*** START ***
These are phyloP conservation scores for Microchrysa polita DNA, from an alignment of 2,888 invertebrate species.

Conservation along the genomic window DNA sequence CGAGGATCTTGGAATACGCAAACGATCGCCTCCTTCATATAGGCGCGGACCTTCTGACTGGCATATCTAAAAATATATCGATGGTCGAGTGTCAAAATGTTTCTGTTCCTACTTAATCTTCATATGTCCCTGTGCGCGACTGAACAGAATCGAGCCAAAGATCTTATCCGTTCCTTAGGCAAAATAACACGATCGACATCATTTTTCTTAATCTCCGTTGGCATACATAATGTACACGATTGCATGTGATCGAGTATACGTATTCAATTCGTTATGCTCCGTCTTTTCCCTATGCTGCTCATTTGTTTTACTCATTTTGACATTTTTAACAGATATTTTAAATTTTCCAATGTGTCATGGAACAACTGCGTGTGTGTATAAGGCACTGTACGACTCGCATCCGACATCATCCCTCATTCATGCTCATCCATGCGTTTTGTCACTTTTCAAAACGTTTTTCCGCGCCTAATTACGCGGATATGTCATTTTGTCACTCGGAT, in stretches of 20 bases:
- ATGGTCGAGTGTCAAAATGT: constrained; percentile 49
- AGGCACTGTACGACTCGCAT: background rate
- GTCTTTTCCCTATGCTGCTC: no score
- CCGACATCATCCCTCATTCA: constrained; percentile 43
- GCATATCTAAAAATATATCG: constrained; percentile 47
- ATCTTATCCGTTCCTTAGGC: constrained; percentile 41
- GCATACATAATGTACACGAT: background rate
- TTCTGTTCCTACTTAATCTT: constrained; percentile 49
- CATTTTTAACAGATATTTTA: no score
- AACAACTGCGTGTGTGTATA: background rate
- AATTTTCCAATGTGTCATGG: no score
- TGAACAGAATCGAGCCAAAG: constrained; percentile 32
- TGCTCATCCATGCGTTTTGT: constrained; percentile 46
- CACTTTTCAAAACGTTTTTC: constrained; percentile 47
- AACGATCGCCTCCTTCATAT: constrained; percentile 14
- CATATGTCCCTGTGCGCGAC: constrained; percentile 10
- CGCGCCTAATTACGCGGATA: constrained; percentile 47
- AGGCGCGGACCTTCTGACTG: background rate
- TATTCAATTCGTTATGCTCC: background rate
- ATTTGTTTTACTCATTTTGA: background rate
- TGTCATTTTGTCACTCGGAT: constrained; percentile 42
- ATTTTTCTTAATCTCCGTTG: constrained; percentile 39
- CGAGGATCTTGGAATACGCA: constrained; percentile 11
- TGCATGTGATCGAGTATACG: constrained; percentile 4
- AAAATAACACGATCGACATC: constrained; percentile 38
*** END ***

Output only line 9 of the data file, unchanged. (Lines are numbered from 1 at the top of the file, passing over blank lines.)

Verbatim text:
- GCATACATAATGTACACGAT: background rate